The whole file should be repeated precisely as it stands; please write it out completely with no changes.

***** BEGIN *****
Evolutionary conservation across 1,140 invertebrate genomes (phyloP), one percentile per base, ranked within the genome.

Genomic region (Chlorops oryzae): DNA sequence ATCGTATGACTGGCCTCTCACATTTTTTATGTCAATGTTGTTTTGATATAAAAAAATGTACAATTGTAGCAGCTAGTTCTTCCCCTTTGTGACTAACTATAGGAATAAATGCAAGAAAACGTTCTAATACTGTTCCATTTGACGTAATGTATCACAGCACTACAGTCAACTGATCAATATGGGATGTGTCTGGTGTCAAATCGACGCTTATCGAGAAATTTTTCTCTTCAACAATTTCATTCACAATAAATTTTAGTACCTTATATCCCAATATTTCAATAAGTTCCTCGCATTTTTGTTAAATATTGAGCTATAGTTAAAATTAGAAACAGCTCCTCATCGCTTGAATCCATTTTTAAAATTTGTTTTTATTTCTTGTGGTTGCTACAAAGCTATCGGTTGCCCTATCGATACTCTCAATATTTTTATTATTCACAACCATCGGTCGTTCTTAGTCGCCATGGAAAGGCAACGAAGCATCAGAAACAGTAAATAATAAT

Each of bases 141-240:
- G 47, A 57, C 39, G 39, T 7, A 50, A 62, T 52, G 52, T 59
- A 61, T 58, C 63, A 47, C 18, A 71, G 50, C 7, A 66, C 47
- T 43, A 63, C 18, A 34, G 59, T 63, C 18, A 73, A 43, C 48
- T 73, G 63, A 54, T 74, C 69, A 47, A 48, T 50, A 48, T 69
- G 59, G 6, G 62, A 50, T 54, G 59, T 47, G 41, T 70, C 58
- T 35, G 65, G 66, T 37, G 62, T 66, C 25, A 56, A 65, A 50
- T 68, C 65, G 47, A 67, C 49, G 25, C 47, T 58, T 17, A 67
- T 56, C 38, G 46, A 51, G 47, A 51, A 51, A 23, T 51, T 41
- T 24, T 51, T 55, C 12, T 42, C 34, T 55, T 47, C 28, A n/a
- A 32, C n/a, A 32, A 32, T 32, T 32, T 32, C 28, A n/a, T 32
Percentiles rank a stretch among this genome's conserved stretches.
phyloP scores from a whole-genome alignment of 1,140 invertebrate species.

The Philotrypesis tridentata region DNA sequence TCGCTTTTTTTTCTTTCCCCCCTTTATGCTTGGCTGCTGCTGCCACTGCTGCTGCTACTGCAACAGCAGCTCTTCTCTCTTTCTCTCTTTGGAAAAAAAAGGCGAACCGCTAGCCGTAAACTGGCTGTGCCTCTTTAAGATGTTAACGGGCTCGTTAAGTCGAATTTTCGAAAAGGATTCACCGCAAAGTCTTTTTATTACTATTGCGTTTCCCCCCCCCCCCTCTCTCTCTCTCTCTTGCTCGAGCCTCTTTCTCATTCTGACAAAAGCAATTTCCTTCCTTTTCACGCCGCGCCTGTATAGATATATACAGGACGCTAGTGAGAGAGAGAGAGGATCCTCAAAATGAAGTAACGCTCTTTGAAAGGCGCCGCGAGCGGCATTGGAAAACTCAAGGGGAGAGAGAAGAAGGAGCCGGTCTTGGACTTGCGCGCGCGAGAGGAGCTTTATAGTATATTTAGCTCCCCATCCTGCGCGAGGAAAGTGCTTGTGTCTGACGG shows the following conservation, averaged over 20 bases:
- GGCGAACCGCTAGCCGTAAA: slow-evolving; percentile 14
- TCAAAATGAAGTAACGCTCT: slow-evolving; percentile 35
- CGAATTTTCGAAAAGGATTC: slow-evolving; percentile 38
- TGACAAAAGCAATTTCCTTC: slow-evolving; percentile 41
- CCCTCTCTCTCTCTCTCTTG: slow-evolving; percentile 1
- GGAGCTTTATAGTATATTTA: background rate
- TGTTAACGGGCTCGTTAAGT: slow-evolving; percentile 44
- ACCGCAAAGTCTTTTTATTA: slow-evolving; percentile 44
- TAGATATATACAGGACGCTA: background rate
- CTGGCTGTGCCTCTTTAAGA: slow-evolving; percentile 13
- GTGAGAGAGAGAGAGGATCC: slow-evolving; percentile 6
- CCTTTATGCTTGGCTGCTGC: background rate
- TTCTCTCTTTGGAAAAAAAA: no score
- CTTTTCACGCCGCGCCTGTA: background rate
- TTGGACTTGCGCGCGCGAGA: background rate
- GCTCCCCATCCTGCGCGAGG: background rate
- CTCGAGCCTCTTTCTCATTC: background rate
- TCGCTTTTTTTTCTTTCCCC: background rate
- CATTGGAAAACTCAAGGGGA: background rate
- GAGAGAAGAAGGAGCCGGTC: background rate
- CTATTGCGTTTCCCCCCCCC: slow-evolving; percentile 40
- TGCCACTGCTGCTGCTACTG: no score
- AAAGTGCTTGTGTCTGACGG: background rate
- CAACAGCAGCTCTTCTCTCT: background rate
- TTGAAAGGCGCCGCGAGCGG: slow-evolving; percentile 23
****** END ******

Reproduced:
Evolutionary conservation across 1,140 invertebrate genomes (phyloP), one percentile per base, ranked within the genome.

Genomic region (Chlorops oryzae): DNA sequence ATCGTATGACTGGCCTCTCACATTTTTTATGTCAATGTTGTTTTGATATAAAAAAATGTACAATTGTAGCAGCTAGTTCTTCCCCTTTGTGACTAACTATAGGAATAAATGCAAGAAAACGTTCTAATACTGTTCCATTTGACGTAATGTATCACAGCACTACAGTCAACTGATCAATATGGGATGTGTCTGGTGTCAAATCGACGCTTATCGAGAAATTTTTCTCTTCAACAATTTCATTCACAATAAATTTTAGTACCTTATATCCCAATATTTCAATAAGTTCCTCGCATTTTTGTTAAATATTGAGCTATAGTTAAAATTAGAAACAGCTCCTCATCGCTTGAATCCATTTTTAAAATTTGTTTTTATTTCTTGTGGTTGCTACAAAGCTATCGGTTGCCCTATCGATACTCTCAATATTTTTATTATTCACAACCATCGGTCGTTCTTAGTCGCCATGGAAAGGCAACGAAGCATCAGAAACAGTAAATAATAAT

Each of bases 141-240:
- G 47, A 57, C 39, G 39, T 7, A 50, A 62, T 52, G 52, T 59
- A 61, T 58, C 63, A 47, C 18, A 71, G 50, C 7, A 66, C 47
- T 43, A 63, C 18, A 34, G 59, T 63, C 18, A 73, A 43, C 48
- T 73, G 63, A 54, T 74, C 69, A 47, A 48, T 50, A 48, T 69
- G 59, G 6, G 62, A 50, T 54, G 59, T 47, G 41, T 70, C 58
- T 35, G 65, G 66, T 37, G 62, T 66, C 25, A 56, A 65, A 50
- T 68, C 65, G 47, A 67, C 49, G 25, C 47, T 58, T 17, A 67
- T 56, C 38, G 46, A 51, G 47, A 51, A 51, A 23, T 51, T 41
- T 24, T 51, T 55, C 12, T 42, C 34, T 55, T 47, C 28, A n/a
- A 32, C n/a, A 32, A 32, T 32, T 32, T 32, C 28, A n/a, T 32
Percentiles rank a stretch among this genome's conserved stretches.
phyloP scores from a whole-genome alignment of 1,140 invertebrate species.

The Philotrypesis tridentata region DNA sequence TCGCTTTTTTTTCTTTCCCCCCTTTATGCTTGGCTGCTGCTGCCACTGCTGCTGCTACTGCAACAGCAGCTCTTCTCTCTTTCTCTCTTTGGAAAAAAAAGGCGAACCGCTAGCCGTAAACTGGCTGTGCCTCTTTAAGATGTTAACGGGCTCGTTAAGTCGAATTTTCGAAAAGGATTCACCGCAAAGTCTTTTTATTACTATTGCGTTTCCCCCCCCCCCCTCTCTCTCTCTCTCTTGCTCGAGCCTCTTTCTCATTCTGACAAAAGCAATTTCCTTCCTTTTCACGCCGCGCCTGTATAGATATATACAGGACGCTAGTGAGAGAGAGAGAGGATCCTCAAAATGAAGTAACGCTCTTTGAAAGGCGCCGCGAGCGGCATTGGAAAACTCAAGGGGAGAGAGAAGAAGGAGCCGGTCTTGGACTTGCGCGCGCGAGAGGAGCTTTATAGTATATTTAGCTCCCCATCCTGCGCGAGGAAAGTGCTTGTGTCTGACGG shows the following conservation, averaged over 20 bases:
- GGCGAACCGCTAGCCGTAAA: slow-evolving; percentile 14
- TCAAAATGAAGTAACGCTCT: slow-evolving; percentile 35
- CGAATTTTCGAAAAGGATTC: slow-evolving; percentile 38
- TGACAAAAGCAATTTCCTTC: slow-evolving; percentile 41
- CCCTCTCTCTCTCTCTCTTG: slow-evolving; percentile 1
- GGAGCTTTATAGTATATTTA: background rate
- TGTTAACGGGCTCGTTAAGT: slow-evolving; percentile 44
- ACCGCAAAGTCTTTTTATTA: slow-evolving; percentile 44
- TAGATATATACAGGACGCTA: background rate
- CTGGCTGTGCCTCTTTAAGA: slow-evolving; percentile 13
- GTGAGAGAGAGAGAGGATCC: slow-evolving; percentile 6
- CCTTTATGCTTGGCTGCTGC: background rate
- TTCTCTCTTTGGAAAAAAAA: no score
- CTTTTCACGCCGCGCCTGTA: background rate
- TTGGACTTGCGCGCGCGAGA: background rate
- GCTCCCCATCCTGCGCGAGG: background rate
- CTCGAGCCTCTTTCTCATTC: background rate
- TCGCTTTTTTTTCTTTCCCC: background rate
- CATTGGAAAACTCAAGGGGA: background rate
- GAGAGAAGAAGGAGCCGGTC: background rate
- CTATTGCGTTTCCCCCCCCC: slow-evolving; percentile 40
- TGCCACTGCTGCTGCTACTG: no score
- AAAGTGCTTGTGTCTGACGG: background rate
- CAACAGCAGCTCTTCTCTCT: background rate
- TTGAAAGGCGCCGCGAGCGG: slow-evolving; percentile 23